Thursday, July 30, 2009

More Fun With Stupas

Quite possibly, the most fun with stupas comes from filling them. As the above photo from France's Lerab Ling illustrates, stupas and statues can take a whole lot of filling.

Everybody likes to make tsa-tsa. Nowadays, they use plaster or hydrocast, but in the old days, they used the dirt dug from the site where the stupa was to be placed. You know, it is a funny thing, but you can go down to the Buddha Market in Bangkok, and occasionally find tsa-tsa that are hundreds of years old -- all encased in gold lockets -- but, you know, they only came from one place.

There is now a fascinating, English-language book about all of this, and since I enjoy the subject, I purchased one. This is Benefits and Practices Related to Statues and Stupas: Part 3, Essential Advice for Filling Statues and Stupas. Another interesting, and little-known, collateral reference is a paper by Chandra Reedy, entitled "The Opening of Consecrated Tibetan Bronzes With Interior Contents." What Reedy proves, as least as far as the bronzes in question are concerned, is that practice doesn't always follow text, i.e. the contents of the statues Reedy desecrated don't match the recommendations in the various texts.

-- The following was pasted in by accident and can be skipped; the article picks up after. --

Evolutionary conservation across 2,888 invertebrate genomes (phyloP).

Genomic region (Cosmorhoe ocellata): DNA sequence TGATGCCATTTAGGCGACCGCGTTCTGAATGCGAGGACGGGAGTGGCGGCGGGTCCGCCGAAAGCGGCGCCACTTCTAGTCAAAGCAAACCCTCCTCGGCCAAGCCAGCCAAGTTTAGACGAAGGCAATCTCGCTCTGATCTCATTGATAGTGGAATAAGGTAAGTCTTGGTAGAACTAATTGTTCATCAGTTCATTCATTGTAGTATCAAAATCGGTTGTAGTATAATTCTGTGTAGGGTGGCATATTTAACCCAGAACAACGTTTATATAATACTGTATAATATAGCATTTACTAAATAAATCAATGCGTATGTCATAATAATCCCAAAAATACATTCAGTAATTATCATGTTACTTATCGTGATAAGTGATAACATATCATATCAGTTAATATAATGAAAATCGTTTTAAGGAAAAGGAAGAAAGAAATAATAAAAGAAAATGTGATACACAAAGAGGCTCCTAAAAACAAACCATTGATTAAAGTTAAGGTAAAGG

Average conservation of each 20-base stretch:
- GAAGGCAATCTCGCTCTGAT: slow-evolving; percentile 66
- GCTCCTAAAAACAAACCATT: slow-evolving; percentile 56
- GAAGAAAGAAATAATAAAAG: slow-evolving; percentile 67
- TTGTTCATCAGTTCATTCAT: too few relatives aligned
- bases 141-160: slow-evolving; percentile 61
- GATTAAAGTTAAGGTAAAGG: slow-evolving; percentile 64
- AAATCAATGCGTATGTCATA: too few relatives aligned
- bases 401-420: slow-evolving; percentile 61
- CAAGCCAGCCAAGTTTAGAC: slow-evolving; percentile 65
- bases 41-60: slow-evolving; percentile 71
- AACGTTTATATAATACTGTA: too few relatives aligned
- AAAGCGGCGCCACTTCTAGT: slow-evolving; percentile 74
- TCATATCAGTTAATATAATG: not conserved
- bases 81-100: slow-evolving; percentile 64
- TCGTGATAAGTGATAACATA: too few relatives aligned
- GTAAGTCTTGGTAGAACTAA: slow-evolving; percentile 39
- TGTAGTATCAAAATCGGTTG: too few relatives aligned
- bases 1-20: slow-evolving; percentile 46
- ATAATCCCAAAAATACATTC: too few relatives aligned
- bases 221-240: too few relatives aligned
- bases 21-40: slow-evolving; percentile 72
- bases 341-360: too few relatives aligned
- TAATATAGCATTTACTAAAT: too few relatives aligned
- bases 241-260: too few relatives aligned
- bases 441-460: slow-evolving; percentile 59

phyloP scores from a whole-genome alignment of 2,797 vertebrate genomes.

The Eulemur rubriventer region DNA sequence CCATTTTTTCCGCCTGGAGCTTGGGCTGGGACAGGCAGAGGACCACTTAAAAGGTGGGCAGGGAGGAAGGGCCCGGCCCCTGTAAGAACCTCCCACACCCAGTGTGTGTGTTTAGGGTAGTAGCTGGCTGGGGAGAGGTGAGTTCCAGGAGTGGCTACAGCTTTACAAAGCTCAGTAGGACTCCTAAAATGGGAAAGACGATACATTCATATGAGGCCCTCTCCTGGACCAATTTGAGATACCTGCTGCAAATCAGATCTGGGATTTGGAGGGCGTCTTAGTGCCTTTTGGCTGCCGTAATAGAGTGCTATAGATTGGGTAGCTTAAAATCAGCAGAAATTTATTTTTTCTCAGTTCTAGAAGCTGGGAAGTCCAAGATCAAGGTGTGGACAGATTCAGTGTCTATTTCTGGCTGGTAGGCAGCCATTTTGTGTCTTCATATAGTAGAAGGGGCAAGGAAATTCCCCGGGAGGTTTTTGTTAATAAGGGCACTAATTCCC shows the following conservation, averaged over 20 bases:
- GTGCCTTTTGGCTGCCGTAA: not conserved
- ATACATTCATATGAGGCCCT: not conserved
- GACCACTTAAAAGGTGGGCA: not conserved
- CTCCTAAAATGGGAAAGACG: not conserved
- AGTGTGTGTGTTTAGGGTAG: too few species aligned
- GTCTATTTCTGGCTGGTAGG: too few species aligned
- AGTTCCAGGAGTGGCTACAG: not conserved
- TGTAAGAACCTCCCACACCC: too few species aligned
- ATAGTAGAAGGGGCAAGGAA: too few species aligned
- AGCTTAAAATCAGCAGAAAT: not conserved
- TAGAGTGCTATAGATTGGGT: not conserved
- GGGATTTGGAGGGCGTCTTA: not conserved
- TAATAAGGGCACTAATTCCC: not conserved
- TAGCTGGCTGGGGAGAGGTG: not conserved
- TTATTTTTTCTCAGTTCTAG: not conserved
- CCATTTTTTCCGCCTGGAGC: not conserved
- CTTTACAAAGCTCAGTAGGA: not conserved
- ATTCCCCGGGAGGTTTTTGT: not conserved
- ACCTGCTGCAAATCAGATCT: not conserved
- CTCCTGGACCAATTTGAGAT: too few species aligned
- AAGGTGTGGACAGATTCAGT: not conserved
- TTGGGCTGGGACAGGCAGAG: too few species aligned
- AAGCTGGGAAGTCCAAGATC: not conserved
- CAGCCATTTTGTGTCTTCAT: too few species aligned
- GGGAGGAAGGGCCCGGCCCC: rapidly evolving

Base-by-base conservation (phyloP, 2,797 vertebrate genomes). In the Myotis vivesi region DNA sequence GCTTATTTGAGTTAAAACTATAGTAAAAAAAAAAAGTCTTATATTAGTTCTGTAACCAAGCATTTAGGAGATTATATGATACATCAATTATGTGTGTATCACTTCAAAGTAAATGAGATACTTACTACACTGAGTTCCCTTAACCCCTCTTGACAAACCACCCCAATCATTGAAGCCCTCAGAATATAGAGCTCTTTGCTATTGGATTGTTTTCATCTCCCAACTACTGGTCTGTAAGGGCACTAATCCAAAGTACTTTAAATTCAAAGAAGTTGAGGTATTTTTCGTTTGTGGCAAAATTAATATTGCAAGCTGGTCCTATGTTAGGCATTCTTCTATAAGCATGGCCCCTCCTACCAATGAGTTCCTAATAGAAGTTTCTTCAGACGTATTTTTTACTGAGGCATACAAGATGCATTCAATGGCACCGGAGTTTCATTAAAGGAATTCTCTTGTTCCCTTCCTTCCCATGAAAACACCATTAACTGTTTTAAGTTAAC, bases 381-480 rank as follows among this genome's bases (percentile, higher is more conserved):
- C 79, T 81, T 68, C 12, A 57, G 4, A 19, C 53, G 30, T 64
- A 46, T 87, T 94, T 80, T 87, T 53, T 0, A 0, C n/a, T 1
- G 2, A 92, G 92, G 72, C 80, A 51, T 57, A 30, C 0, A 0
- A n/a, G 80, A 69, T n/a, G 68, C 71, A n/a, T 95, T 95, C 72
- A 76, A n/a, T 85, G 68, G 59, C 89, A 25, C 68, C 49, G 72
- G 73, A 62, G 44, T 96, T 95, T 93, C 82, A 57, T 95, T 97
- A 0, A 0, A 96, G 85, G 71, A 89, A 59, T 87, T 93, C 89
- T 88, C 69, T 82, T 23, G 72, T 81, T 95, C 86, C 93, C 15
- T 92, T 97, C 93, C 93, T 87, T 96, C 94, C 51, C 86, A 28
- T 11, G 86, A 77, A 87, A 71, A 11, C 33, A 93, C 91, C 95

The book mentioned is part of a series published by the Foundation for the Preservation of the Mahayana Tradition (which, like the Supreme Court, has a published opinion about almost everything) and the whole series is a useful investment if you want to quickly familiarize yourself with the subject matter.

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